Sunday, August 7, 2022

Conserving liberalism

The terms we use to identify political tendencies in American politics — liberal, conservative, radical, right-wing, etc. — are imprecise and often used in ways those who identify with them don't recognize. I for instance, would describe myself as a conservative, but many hearing that would think immediately of followers of Trump, and I am emphatically not one of those. When I use the term I'm thinking more of Burke, or Madison, say, or the political movement associated with National Review and Ronald Reagan. Friday, in a review of a book about John Locke's influence on the Founders and American politics since, Bartain Swaim begins with what "liberalism" (small "l") means and the role of American conservatives in conserving that meaning.
One way to sum up postwar American politics is to say that conservatives try to stop liberals from breaking the liberals’ own rules. The “rules” in this formulation are those of liberalism in the broadest sense: constitutional principles, the rule of law, rights-based protections.

“Liberal” regimes aren’t supposed to impose a particular understanding of the Good on their citizens; they’re meant to ensure local and individual freedoms and enable citizens to figure out what the Good is for themselves. But some liberals—typically the highly educated and privileged sort—tend to forget they are liberals and try to define righteousness for everybody. They do this by reallocating citizens’ wealth according to their own ideals, regulating private economic behavior, dictating to local communities how they should govern themselves, imposing protean codes of correct speech and behavior on everybody else, and so on. Conservatives, in this admittedly biased way of putting it, are there to stop liberals from indulging these illiberal impulses; to remind them, in other words, that they are liberals, not potentates.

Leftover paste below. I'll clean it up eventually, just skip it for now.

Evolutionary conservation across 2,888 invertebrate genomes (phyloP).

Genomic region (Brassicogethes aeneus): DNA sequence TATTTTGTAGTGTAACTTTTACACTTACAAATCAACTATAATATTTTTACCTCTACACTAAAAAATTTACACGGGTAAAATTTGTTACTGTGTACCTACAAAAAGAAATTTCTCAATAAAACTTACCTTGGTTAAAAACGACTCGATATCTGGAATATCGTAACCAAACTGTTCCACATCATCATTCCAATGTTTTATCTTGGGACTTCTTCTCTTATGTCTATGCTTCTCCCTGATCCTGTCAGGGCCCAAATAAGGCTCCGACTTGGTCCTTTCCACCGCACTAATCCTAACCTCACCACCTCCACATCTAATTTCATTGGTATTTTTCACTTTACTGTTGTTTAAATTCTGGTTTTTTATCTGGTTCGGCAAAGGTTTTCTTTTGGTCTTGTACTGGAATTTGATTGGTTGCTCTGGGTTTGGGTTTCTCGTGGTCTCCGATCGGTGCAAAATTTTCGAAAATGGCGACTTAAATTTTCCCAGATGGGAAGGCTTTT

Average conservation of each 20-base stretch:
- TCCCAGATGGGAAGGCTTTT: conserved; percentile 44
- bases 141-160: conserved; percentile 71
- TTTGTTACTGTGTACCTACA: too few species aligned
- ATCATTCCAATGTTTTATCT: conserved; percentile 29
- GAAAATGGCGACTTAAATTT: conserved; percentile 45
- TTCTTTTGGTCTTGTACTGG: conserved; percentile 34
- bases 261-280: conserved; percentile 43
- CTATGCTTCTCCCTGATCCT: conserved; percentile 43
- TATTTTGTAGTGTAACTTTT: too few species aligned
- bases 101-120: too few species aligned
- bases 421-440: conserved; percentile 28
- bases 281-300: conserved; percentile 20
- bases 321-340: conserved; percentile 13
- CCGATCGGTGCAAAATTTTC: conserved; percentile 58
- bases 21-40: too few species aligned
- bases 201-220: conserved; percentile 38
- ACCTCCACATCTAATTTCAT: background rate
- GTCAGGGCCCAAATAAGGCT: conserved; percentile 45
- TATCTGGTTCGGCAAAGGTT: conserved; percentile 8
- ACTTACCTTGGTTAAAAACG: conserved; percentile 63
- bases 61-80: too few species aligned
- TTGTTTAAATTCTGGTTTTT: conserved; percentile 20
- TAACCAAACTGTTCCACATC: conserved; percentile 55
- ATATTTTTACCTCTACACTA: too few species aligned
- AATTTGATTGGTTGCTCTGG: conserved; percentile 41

Not everyone considered themselves good liberals, of course. On the left, communists, socialists and other radicals of the 20th century rejected liberalism as an invention of capitalism and Cold War ideology. On the right, a confederation of Catholic intellectuals in the 1960s and ’70s sought to burst the bands of liberalism and establish a more overtly moral political order. More recently, the progressive left has largely given up on the idea that everyone, including people whose opinions and customs progressives find loathsome, deserves legal protections. Among conservatives, a group of “postliberal” intellectuals, resolutely traditionalist in religious outlook, have proposed scrapping liberalism altogether by regulating markets and expanding state power in ways that shore up “communitarian” values: i.e., by doing what the political left has been doing for 70 years but in a “conservative” way. .... (Burke in my previous post here)
Barton Swaim, "‘America’s Philosopher’ Review: The Key to John Locke," Wall Street Journal, August 5, 2022.

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